Bye Bye Love Quiz

Hey, I’m new here with the McMasters program, but I can’t remember all the bits and bobs of Mickey D’s. But you’re my teenaged trainer! You can help me remember! But first, what happened in the movie Bye Bye Love again?

Pop Quiz Hot Shot!

1) In an initial voice over monologue it is explained precisely why McDonald’s plays such a prominent role in the proceedings. Why?

2) With three divorcees there comes three ex-wives with lives of their own. Can you describe the marital / relationship status of all three.

3) Young adult Max and old-timer Walter both work at McDonald’s and have an interesting relationship, what is it?

4) Paul Reiser’s daughter is rather upset at her father during the run up to her graduation, including driving drunk at a party the night before. Where does she drive to and why is she so gosh darn upset?!

5) At the very end Quaid goes to confront Rob Reiner during his radio program. Just give me the gist of Quaid’s reasoning for why Reiner is oh so wrong about divorced dads.


1) It is (and it is entirely possible this is a complete invention of this film) because it is considered a neutral ground for handing over kids involved in joint custody. Fast food restaurants (but really, who wouldn’t choose MD’s amirite?) are the main ones they mention.

2) Susan (Matthew Modine’s ex-wife played by Amy Brenneman) is single, but ready to mingle, specifically with Paul Reiser’s character when they realize they’ve always been attracted to each other. It is revealed that they get married in the film’s postscript. Grace (Randy’s Quaid’s ex-wife player by Lindsay Crouse) is dating a weird hippy guy that Quaid hates with every fiber of his being. Claire (Paul Reiser’s ex-wife played by Jayne Brook) is remarried to Phil, but that doesn’t stop Reiser from pining for her.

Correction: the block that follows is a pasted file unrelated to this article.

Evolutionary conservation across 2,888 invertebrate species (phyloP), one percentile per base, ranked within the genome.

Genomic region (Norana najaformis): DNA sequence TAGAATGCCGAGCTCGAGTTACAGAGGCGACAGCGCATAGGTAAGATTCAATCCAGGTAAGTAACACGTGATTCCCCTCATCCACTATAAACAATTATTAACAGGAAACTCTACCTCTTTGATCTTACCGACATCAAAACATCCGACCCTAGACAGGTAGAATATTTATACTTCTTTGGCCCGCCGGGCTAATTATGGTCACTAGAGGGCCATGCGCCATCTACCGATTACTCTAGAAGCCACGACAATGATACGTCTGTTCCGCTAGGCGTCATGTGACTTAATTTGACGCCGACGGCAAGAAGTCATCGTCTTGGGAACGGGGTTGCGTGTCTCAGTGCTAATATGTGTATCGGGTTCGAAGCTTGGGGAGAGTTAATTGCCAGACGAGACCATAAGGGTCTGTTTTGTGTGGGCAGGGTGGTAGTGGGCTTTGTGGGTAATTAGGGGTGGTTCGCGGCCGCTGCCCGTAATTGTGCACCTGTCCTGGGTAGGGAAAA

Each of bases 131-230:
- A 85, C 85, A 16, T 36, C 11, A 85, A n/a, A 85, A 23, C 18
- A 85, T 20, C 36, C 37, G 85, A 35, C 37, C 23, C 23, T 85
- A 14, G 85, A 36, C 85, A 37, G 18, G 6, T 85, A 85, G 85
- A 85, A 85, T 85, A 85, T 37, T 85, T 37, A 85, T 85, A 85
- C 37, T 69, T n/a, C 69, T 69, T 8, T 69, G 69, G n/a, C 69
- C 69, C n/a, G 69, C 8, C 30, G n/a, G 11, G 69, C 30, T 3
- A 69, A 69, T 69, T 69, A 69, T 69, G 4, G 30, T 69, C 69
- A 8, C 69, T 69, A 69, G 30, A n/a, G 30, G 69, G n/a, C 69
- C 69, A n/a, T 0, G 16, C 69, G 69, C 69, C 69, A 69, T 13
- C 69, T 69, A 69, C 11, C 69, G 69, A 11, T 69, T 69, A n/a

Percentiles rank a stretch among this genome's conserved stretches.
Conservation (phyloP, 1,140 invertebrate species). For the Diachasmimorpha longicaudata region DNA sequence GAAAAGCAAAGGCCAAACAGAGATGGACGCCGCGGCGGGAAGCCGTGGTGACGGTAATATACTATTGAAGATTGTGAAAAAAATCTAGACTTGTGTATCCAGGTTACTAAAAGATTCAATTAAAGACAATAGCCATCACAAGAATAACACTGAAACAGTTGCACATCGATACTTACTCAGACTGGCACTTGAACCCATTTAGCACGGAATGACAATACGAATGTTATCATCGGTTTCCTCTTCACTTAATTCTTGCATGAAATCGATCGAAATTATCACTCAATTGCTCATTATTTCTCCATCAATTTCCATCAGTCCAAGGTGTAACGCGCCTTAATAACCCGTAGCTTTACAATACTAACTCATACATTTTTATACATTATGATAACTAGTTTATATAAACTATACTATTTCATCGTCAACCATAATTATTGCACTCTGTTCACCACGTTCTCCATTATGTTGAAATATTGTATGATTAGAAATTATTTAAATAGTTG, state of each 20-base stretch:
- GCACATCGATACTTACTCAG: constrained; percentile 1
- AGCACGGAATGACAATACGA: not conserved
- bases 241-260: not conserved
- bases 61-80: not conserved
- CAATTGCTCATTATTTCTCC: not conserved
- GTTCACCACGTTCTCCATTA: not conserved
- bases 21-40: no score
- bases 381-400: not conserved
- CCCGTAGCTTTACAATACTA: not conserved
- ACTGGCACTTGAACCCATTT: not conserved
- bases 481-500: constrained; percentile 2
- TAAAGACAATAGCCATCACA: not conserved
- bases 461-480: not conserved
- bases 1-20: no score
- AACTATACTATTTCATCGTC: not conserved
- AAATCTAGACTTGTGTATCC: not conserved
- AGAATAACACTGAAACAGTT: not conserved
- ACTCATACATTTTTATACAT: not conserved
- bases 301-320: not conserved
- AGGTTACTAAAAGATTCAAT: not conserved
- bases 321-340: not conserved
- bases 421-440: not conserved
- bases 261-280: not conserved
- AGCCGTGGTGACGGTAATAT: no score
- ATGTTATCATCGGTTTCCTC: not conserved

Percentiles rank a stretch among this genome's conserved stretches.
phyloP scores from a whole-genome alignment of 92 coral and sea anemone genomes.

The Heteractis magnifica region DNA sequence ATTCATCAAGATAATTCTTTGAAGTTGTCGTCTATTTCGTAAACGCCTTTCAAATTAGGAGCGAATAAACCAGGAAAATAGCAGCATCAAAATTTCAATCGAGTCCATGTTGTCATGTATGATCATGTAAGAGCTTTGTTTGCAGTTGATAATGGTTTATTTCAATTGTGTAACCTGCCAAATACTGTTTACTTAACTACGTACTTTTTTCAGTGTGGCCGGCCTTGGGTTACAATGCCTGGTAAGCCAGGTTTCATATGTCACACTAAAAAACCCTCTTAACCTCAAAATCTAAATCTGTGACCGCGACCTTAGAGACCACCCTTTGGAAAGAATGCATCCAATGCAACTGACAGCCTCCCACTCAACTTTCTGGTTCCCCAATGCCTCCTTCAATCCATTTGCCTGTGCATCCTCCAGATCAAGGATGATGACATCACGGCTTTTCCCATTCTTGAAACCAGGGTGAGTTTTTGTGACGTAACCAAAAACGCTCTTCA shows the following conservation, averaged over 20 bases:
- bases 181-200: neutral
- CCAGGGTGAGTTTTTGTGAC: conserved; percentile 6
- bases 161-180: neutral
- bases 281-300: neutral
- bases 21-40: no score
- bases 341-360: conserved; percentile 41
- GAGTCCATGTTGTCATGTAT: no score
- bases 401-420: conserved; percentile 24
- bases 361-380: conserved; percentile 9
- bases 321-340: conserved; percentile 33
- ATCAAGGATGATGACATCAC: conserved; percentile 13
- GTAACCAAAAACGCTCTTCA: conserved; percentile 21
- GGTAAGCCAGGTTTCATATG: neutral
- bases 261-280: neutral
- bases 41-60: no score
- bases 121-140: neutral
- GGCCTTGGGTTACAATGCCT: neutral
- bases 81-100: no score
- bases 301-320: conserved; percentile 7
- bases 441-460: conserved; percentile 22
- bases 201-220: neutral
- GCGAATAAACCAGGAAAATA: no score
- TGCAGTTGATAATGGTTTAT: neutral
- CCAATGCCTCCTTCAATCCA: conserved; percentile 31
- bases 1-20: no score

3) Max is Walter’s boss (kind of, he trains him) as Walter is in the McMasters program. Additionally, Max is homeless in that he sleeps in his car, whereas Walter is now living alone in a big house as his wife has passed away and his adult children live elsewhere. Which means Max is going to be his roommate. Absolutely an amazing idea for a sitcom, call me Netflix.

4) She drives to the house they lived in prior to the divorce (which is now owned by Stephen Root). And she’s upset for the same reason she’s been upset since the divorce: she thinks the divorce is her fault. But it wasn’t, no matter how “good” she was the divorce was just two people falling out of love. And in the end, the family learns to live and love again.

5) The gist is this basically: Reiner excoriates divorced dads for all of the things they do wrong. Ignoring the kids, destroying their marriage, and all of the issues involved in co-parenting in general. But Quaid basically says he’s giving them all a complex suggesting that divorce is easy if they were just better and that it gets better, when for him and a lot of people it doesn’t get better, it is terrible and unending. But, and here’s the catch, he is more connected to his kids and actually deep down is much happier than he would be if he was still with his ex-wife. Get it?

Ah, that’s right, nothing. Absolutely nothing happened in that movie. So who were you? Randy Quaid, the destructive but ultimately affable weirdo who loves his kids? Or are you Matthew Modine, the selfish womanizer who will ignore his kid at a moment’s notice if there is a lady involved?


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